In our case there was no understanding. We just had to take the keys and deal with the raging, threats to walk off and leave or call the cops on us, until it passed. It took about 6 months for him to finally quit mentioning driving. - Crystal

Taking away their car is so hard. It’s more about their need or want for independence. I don’t know the answer to this other than what has been suggested, but you may find that you have to have the conversations frequently. My mom was in an accident a year ago and totaled her car. So thankfully she no longer has a car. I had her tested and she failed and her license was revoked. The doctors explained this all to her, we have talked many times about it and that she can’t get insurance, but she doesn’t remember it. Last Monday I found out she rented a car and has been driving for a few days! I had not been able to get her physical license away from her yet and she needed ID. I live an hour from her and have a 2 year old so it’s not easy to get to the DMV, but I will be getting out there soon. I also realize that she could go buy a car if she wanted, not even sure you need a license to do that. - Erin

Our doctor refused to tell my father not to drive. To be fair, he is a slow progression, but it made me mad. It's better to start sooner than later. If they leave it on the families, it can make it impossible to provide care. If we get his license revoked at the DMV that isn't going to make him not drive. When my mother tried to get him to not drive he had multi-day anxiety rage fits. Over the past 2 years we have instead moved to a place with a lot of things in walking distance, purchased bikes, and started with grocery delivery. We even used Uber a few times. We can't get rid of cars completely because my mother and other family members still drive. He hasn't driven in a while now, but he sure keeps a tight hold on his keys. I am the daughter and am slowly getting him used to me driving him. I tell him that I need to practice my driving and ask him to help keep an eye on other cars for me. - Ang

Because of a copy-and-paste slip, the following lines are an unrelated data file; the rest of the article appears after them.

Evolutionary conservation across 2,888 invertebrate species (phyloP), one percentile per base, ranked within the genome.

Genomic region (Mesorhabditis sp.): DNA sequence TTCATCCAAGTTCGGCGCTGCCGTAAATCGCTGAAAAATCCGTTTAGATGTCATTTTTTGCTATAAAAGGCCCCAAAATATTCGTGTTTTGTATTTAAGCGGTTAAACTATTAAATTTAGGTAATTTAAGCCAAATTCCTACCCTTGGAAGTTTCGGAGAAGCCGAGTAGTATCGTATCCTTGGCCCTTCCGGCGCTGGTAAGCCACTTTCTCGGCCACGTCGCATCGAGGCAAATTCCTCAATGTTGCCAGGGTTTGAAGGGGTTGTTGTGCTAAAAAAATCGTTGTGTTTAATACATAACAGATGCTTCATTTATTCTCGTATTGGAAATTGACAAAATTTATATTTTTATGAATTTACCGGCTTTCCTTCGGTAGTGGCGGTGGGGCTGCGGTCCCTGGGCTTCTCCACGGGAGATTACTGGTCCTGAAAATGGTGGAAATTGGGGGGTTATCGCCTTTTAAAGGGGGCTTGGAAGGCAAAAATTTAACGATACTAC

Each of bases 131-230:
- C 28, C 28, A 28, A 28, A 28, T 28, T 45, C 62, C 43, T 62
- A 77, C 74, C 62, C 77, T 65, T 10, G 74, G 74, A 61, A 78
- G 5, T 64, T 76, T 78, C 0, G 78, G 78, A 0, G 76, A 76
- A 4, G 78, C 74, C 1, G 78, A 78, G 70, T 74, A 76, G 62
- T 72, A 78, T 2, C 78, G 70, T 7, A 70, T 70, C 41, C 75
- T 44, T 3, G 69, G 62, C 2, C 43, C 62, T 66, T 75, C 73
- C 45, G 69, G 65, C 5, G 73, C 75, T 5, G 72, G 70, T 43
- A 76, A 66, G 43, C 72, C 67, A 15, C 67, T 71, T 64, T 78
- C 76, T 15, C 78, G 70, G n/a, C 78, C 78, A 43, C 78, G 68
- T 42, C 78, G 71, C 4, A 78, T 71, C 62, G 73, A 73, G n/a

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I just had to be blunt. I told him the doctor said no more driving. We had to hide the keys until the cars were sold. - Kerry

I had the doctor send mama for testing and they reported to DMV. It was the only way to get her to stop without it being me. She has no idea it was me who instigated the process. - Joyce

That stuff would never work for my husband, but what seems to be working is I explained that with his diagnosis any accident even if not his fault, the insurance will not cover it. They could put a lien against our home and we would lose our investment. Every once in awhile he brings it up but so far so good. - Bonnie